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April 17, 2013 - JEFFERSON CITY — A week after refusing to commit to lawmakers that his department would stop scanning the personal documents of applicants for concealed carry permit holders, Missouri Department of Revenue Director Brian Long announced his resignation, leaving the chairman of the committee investigating the scandal to charge he was thrown under the bus.
The recent findings contradict comments made by Gov. Jay Nixon less than two weeks ago in which he claimed the Department of Revenue was not forwarding the private information it had collected to the federal government.
"This Department of Revenue in this state of Missouri is not collecting a bunch of unuseful data to send to some sort of magical database someplace to mess with people." Nixon said.
Long's announcement follows a number of conflicting stories from the Missouri Highway Patrol, Social Security Administration, and the governor's office both denied and confirmed this release of information. Nixon named Deputy Director of Revenue John Mollenkamp as acting director of the department.
In his resignation letter, Long said that his time in office took a toll on himself and his family that he did not anticipate when accepting the position late last year.
The Department of Revenue and governor's office refused to comment on Long's resignation.
Sen. Brian Nieves, R-Washington, called Long a "sacrificial lamb" for the department and asked why the Nixon administration would not stop collecting this information.
"Your Department of Revenue is doing something that has our entire state upset," Nieves said. "Gov. Jeremiah 'Jay' Nixon please answer us this — why do you not publicly tell the Department of Revenue to cease and desist?"
Earlier in the day, Missouri Highway Patrol Superintendent Col. Ron Replogle said he would not resign.
"I will stay in this position until the governor asks me to leave it," Replogle said to a group of reporters Monday.
The governor's spokesman, Scott Holste, said Nixon was not considering asking Replogle for his resignation.
The conflicting stories originated when U.S. Rep. Blaine Luetkemeyer, R-St. Elizabeth, announced his intent to investigate the transfer of private information of gun owners to the Social Security Administration.
He said he discovered the Social Security Administration requested access to concealed weapon permit information to investigate those receiving mental health benefits from the organization and holding a permit. If a person receives these kinds of benefits, they are ineligible to carry a concealed weapon permit.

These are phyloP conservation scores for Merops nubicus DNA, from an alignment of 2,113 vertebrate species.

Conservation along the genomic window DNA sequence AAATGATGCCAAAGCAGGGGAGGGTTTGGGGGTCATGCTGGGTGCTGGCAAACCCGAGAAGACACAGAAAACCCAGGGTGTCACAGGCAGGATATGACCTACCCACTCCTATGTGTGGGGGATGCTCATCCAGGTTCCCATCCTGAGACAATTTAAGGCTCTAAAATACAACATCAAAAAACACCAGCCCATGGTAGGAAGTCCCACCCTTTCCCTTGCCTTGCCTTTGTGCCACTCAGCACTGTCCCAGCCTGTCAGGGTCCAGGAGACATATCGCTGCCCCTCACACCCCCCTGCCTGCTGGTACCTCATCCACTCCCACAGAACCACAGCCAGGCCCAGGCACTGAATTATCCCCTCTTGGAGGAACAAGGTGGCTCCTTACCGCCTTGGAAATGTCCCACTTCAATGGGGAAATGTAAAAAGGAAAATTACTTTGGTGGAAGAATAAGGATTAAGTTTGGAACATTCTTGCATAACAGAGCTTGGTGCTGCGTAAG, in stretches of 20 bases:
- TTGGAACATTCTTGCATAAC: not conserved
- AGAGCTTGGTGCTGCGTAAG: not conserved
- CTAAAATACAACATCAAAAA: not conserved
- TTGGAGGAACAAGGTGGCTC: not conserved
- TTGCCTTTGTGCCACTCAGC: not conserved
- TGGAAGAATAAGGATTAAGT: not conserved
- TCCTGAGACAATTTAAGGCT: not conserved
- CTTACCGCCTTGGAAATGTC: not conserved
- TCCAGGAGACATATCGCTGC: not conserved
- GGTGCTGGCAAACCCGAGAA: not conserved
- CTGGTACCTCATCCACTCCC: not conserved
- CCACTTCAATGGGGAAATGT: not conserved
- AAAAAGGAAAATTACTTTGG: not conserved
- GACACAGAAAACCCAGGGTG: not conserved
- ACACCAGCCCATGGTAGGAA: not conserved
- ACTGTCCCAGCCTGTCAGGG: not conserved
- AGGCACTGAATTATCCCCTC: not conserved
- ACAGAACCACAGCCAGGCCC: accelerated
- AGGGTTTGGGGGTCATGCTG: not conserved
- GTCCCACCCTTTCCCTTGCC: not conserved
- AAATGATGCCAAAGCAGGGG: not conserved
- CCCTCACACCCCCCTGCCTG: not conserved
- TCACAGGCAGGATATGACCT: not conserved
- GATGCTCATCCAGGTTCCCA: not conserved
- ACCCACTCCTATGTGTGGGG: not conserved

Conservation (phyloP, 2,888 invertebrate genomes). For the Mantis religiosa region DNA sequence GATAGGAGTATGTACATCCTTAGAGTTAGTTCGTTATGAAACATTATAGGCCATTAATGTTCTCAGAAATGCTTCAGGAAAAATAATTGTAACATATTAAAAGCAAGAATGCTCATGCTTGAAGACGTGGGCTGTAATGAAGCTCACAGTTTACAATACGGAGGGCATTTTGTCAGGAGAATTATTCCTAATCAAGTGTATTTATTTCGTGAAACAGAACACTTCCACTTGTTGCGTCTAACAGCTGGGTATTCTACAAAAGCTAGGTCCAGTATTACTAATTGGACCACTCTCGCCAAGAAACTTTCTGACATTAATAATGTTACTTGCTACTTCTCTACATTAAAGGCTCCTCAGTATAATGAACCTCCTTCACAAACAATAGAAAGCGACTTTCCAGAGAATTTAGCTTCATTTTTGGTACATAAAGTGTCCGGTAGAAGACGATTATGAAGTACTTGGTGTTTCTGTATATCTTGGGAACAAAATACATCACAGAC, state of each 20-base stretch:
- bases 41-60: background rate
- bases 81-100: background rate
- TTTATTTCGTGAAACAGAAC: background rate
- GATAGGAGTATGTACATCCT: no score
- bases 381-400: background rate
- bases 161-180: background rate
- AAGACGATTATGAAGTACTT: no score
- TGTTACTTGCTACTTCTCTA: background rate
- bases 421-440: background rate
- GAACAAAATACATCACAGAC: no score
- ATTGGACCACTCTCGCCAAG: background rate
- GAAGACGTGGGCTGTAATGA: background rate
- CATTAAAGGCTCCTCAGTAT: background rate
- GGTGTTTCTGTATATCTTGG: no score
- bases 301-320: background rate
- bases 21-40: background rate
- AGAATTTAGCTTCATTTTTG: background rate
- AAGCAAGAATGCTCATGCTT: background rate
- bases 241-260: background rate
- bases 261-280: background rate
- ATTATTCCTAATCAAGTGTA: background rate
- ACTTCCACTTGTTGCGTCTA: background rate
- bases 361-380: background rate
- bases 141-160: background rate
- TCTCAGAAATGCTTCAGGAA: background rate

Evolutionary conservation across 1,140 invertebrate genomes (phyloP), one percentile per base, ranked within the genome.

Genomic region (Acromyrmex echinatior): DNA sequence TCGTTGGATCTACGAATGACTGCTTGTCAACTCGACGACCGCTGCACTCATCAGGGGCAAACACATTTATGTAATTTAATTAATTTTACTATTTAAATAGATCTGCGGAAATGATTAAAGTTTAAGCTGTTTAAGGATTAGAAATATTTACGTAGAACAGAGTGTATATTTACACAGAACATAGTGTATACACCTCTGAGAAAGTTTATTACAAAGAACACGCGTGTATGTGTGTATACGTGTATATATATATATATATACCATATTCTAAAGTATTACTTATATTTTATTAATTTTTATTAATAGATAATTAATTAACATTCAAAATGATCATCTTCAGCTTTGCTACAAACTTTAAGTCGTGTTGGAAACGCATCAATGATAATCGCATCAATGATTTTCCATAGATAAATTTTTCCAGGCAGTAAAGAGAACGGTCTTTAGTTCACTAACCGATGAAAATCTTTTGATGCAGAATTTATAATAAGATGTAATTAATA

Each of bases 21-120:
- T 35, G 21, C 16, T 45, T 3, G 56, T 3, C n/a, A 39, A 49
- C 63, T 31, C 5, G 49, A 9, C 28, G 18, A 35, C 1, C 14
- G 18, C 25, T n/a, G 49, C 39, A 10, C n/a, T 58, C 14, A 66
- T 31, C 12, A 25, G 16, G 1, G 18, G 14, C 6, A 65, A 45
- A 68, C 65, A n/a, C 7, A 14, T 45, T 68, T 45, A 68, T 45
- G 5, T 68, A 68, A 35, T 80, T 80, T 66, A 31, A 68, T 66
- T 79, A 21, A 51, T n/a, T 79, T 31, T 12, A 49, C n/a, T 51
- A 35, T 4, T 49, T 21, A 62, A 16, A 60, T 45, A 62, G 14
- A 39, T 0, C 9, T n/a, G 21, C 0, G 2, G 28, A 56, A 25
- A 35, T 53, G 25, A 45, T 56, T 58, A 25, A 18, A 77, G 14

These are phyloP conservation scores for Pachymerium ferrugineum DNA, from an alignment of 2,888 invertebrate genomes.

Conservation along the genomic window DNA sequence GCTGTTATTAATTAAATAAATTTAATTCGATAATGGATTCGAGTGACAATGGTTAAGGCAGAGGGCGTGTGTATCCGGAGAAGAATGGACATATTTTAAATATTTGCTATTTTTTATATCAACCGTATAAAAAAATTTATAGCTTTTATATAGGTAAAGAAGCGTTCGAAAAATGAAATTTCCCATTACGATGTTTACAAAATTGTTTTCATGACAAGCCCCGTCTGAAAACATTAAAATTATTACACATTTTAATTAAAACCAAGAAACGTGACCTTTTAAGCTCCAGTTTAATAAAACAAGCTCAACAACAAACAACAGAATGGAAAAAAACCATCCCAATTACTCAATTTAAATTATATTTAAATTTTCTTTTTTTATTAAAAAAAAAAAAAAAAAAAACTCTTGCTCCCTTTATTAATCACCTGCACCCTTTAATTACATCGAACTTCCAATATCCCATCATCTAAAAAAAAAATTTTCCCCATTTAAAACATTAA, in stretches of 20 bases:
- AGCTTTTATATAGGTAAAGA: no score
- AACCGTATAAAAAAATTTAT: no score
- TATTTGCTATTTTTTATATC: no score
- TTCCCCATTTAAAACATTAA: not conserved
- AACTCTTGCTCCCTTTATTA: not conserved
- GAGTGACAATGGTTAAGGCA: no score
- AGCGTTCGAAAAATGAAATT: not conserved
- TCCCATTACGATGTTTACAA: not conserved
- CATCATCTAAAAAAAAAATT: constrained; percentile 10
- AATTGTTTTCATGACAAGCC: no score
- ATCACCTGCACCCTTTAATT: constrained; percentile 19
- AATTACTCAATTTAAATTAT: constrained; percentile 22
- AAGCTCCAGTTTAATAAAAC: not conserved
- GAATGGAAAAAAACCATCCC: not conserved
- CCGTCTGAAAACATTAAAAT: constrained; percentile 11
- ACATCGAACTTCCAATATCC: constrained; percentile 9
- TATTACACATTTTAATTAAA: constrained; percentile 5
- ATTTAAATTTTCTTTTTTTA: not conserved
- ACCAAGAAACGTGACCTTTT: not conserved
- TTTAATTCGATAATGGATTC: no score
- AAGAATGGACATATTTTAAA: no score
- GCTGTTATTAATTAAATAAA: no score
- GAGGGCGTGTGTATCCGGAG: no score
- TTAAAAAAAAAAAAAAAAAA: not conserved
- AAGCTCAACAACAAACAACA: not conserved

Luektemeyer said the Highway Patrol sent the Social Security Administration this information via a disk in November 2011. At first they could not access the information on the disk and destroyed it. They then made a second request in January 2013. When they received the information a second time, they successfully accessed the disk, but found the information was not what they wanted and destroyed it a second time.
Replogle had a different story and said the Social Security Administration did not gain access to the second disk, and had to destroy it again without ever receiving the information.
The Social Security Administration issued a correction after the press conference, stating that the administration was not able to open the second disk or view any of the data and it was destroyed.
Replogle said he believes there is a better way to handle these kinds of controversial requests.
"If it happens again, it will have full staff and legal review before any information is released," Relogle said, "I can assure you that I will be looking at that myself and that we are putting written policy in place."
Department of Public Safety Deputy Director Andrea Spillars said there would be repercussions for employees not following the new rules.
"There are going to have to be consequences if they are violating policy," Spillars said. "That is going to be the general order of the highway patrol that is going to have to be followed."
Lawmakers also said they disagree with the current process. Luetkemeyer said in his discussion with the Social Security Administration, he was assured that it was legal, although not the norm.
Spillars said despite the controversy, there were no illegal actions on the part of the Highway Patrol.
"In hindsight as we look at it now, it was a legal disclosure," Spillars said.
Luetkemeyer said on the federal side he does not see any abuse, but he will continue to monitor to ensure Missourian's information remains protected.
Replogle said federal investigators had a right to the information, and could have easily accessed it through the Missouri Uniform Law Enforcement System, or MULES, database. This database provides access to information that identifies those with concealed and carry permits. The investigator could have used this database, but would have had to search each person of interest individually, taking more time than a simple request from the Highway Patrol would.
Speaker of the House Tim Jones said this is a question of scope and purpose.
"We are continuing on the quest for truth," Jones said. "What is the scope and what is the purpose?"
Jones added he believes an "information dump of 160,000-plus Missourians seems broad and overreaching."
"There is no excuse for the Department of Revenue to maintain a database of information gathered from the licensing process or share this information," Jones said in a statement. "Concealed carry paperwork is especially sensitive given the potential for misuse, and that is why our laws explicitly state that it must remain confidential."
Marie French and Elizabeth Hagedorn contributed to this report.